Tripods are dogs that have had a limb amputated. This can be due to cancer, as a result of severe injury to a limb, or a birth defect that makes the leg nonfunctional. Tripods are often viewed as pitiful and their care automatically considered a burden. However, complications of amputations are rare and most tripods not only adapt quickly to life on three legs, but also thrive. Some need a little help. Others don’t really want any help. But with extra patience, devotion, time and lots of love, a tripod can have a happy life.
A few years ago, after many years of adopting physically and mentally abused or neglected animals, (mainly dogs and cats), we decided to adopt again. We already had two dogs, (one was severely abused), and two cats. All came from a shelter or a rescue. I happened across a young dog with which I connected instantly. She’d been abused and then hit by a car, resulting in the loss of her right front leg, all within her first six months of life. She was fostered and then adopted by a wonderful family. Due to a conflict with other pets, it was decided that Cailynn needed a different home. After the family interviewed me, I brought her home. She is the epitome of joy and happiness and reinforces for us daily how every moment should be lived to its fullest potential. She seems totally unaware that she only has three legs! She runs, plays and lives just like our other dogs do. She just has to rest more often.
Some special considerations should be made regarding caring for a tripod. A lot depends on the circumstances around the loss of limb and what, if any, health issues are in play. Careful consideration must be factored into the overall regimen for the animal. Always start with a quality holistic dog food. Supplementing the diet with quality fish oil and glucosamine HCL will reduce inflammation and help maintain flexibility.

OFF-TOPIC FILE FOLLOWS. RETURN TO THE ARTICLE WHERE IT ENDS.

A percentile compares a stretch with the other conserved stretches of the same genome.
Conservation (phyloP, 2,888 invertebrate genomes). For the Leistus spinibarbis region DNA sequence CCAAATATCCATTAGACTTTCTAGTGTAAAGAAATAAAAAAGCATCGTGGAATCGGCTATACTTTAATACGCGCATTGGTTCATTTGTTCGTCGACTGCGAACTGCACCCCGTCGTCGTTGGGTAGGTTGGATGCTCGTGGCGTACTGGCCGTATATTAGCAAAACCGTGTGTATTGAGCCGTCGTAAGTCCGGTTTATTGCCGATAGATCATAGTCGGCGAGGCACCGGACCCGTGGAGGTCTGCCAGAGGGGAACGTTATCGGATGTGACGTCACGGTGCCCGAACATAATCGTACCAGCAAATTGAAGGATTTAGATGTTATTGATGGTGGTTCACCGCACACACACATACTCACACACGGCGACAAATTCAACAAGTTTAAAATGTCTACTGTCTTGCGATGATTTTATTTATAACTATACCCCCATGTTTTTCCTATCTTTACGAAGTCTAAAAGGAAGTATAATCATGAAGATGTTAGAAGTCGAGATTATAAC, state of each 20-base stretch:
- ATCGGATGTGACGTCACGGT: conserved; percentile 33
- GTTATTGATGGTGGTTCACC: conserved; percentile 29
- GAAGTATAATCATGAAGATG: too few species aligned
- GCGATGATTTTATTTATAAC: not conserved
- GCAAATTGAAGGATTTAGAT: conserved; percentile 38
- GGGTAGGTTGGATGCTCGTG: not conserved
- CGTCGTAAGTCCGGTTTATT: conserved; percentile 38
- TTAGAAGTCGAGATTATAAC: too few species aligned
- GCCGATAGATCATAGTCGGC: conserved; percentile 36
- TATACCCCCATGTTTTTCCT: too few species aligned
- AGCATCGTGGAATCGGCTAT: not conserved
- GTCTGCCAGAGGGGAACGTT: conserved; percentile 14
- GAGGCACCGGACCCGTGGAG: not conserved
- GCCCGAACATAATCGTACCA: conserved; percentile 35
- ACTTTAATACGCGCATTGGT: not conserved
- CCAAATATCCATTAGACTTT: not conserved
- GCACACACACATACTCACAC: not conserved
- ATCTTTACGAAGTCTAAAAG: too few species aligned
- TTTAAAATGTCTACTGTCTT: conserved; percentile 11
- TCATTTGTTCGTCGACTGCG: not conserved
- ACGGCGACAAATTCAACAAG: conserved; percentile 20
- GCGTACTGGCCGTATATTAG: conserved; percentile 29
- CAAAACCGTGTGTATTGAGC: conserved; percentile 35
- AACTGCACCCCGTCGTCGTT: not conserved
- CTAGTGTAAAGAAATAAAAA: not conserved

Sometimes tripods have trouble navigating stairs or smooth tile, so non-skid surfaces are needed. Lifting the animal in and out of a car is recommended to avoid additional injuries. Check footpads for cracking, cuts and abrasions, and address by applying a balm when needed. Keep toenails trimmed to avoid tripping. Exercise regularly but at a minimum to avoid overdoing it. Elevating the food dish can reduce strain on the other legs at feeding time.
There are many products on the market to help make a tripod’s life more manageable, like stairs or ramps, lifts, harnesses, slings, etc. There are support groups, forums and health tips geared towards tripods both online and in some communities.
I hope if you’re considering adopting a tripod, or are faced with a decision of amputation for your own pet, that you’ll remember there’s much love and life in these special animals. They will warm your hearts with their focus on life rather than limitations.
Jenny Magli is a natural health consultant for pets and their people. She lives in the Upper Peninsula with her husband Bill and five clowns (three dogs and two cats). She is available for consultations and presentations and can be reached at (906) 439-5489 or email@example.com.
Reprinted from Health & Happiness U.P. Magazine’s Spring 2011 Issue.